Banned: Stone Butch Blues

Banned: Stone Butch Blues

An Account of A Reading, Part I

Last year, the folks at the Philly ACLU asked me to participate in their Banned Books Reading. Before we read the challenged/banned book of our choice, we were supposed to explain why the book was important to us. I chose Stone Butch Blues by Leslie Feinberg for a number of different reasons, but the first part of what I shared that night was as follows: 

I once heard Dorothy Allison say "I'm alive because I picked up the right books at the right time. Some person on the page persuaded me my story wasn't over yet." Although Stone Butch Blues was published well after my growing up years, I remember reading a book called Tara is a Tomboy or something like that just about the age the boys wouldn't be my buddies anymore; and of course since I had always socialized with the boys, trying to hang out with the girls was like trying to learn another culture and language. I knew nothing about jacks and hopscotch. Tara was a Tomboy reminded me I was not the only girl like me.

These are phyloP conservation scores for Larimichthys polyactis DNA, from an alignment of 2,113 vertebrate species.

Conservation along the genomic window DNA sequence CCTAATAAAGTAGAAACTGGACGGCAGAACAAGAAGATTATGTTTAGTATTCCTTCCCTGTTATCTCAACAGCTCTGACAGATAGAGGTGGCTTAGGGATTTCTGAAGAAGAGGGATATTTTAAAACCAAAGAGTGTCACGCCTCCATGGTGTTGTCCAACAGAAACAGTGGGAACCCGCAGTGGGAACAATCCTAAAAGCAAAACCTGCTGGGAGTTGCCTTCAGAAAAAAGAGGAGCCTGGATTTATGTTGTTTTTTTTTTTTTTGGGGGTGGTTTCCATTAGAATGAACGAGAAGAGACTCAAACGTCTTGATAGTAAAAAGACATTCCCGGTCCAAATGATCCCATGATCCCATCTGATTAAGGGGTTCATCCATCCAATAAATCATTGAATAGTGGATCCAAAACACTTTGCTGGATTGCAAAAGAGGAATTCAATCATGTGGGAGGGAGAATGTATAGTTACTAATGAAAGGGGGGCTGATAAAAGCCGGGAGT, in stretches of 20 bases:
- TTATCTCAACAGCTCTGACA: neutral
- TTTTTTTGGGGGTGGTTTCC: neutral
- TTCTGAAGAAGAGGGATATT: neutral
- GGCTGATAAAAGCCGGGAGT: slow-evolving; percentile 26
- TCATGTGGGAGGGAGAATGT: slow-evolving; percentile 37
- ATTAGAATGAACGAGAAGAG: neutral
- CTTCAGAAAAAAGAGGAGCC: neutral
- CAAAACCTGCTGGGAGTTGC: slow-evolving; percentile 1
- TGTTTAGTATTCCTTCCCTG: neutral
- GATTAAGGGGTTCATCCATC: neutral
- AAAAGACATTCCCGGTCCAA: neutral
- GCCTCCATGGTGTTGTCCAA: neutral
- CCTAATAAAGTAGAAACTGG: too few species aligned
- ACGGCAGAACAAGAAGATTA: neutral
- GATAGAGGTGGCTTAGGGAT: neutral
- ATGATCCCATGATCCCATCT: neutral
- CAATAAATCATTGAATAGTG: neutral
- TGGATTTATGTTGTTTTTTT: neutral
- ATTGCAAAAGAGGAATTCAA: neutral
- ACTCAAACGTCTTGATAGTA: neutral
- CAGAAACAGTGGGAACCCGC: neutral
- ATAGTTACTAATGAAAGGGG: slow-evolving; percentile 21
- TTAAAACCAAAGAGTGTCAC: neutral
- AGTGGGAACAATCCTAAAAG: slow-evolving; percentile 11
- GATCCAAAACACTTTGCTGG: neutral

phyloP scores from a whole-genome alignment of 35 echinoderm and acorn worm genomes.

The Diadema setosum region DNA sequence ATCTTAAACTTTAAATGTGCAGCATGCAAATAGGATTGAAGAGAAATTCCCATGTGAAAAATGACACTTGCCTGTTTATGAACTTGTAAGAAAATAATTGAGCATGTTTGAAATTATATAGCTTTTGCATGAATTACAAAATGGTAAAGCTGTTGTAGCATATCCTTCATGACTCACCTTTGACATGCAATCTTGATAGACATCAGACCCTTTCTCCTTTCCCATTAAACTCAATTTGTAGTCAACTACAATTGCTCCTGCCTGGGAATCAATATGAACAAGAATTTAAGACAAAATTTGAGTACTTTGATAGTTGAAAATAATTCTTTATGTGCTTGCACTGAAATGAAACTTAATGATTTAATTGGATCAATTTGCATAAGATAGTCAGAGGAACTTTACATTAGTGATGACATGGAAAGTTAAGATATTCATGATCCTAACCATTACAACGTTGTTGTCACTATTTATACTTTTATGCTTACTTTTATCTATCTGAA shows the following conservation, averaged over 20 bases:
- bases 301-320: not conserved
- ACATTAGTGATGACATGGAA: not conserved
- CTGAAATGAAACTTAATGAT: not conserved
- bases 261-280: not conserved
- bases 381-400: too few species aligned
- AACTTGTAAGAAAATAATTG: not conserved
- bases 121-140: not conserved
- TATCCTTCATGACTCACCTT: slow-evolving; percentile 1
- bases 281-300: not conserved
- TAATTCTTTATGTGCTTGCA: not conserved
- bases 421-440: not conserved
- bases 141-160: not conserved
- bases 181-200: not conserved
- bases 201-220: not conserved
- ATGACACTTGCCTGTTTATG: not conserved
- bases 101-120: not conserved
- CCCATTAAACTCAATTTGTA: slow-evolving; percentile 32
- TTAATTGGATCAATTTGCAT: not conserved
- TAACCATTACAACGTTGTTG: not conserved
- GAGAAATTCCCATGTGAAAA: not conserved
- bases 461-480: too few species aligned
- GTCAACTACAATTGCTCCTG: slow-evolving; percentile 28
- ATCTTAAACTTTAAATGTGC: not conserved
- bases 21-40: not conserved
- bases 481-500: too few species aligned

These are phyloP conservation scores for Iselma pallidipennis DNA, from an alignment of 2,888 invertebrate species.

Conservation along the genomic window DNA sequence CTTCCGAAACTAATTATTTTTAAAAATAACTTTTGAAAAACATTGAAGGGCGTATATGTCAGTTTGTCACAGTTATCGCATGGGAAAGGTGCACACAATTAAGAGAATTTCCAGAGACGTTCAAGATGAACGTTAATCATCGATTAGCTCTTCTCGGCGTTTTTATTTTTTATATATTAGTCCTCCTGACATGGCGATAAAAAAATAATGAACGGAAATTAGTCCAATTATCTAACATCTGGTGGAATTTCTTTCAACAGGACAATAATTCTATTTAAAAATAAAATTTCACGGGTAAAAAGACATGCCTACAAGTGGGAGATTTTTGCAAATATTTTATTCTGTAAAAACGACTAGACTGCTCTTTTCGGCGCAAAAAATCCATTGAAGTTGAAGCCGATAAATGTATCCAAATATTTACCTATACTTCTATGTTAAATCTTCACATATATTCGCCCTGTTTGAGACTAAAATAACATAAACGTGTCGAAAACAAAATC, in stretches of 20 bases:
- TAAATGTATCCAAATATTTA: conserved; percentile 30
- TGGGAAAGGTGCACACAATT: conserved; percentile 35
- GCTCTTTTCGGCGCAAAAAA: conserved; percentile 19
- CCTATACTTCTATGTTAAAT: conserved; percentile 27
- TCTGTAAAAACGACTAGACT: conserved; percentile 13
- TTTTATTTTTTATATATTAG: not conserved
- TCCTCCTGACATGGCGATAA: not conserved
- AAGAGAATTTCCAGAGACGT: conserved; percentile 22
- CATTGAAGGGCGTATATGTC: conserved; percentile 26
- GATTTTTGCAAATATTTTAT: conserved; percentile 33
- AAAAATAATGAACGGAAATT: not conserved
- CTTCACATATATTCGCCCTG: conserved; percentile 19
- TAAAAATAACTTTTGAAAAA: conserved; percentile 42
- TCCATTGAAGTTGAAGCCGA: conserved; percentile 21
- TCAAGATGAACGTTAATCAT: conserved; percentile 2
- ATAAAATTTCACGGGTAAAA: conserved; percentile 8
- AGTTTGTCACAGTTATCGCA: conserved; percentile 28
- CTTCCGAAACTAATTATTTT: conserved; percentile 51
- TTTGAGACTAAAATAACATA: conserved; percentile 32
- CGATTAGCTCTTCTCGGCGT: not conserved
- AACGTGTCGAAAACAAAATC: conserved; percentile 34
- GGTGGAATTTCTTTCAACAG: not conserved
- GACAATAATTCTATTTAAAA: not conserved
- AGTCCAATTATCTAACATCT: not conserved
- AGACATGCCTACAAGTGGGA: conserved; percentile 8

Tara Was A Tomboy kept me going until I could find Stone Butch Blues, sometime in my 20s. The first time I read Stone Butch Blues, a small glimmer of hope was ignited. This was after my time in the convent when I was constantly instructed to "walk like a lady, Sister Mercy. Did you think Mary walked like a truck driver on her way to Nazareth” so I felt like my very existence was wrong. But reading Stone Butch Blues opened up a world to me that I hadn't know existed, a world where butch is a viable identity and that I could be proud of my female masculinity.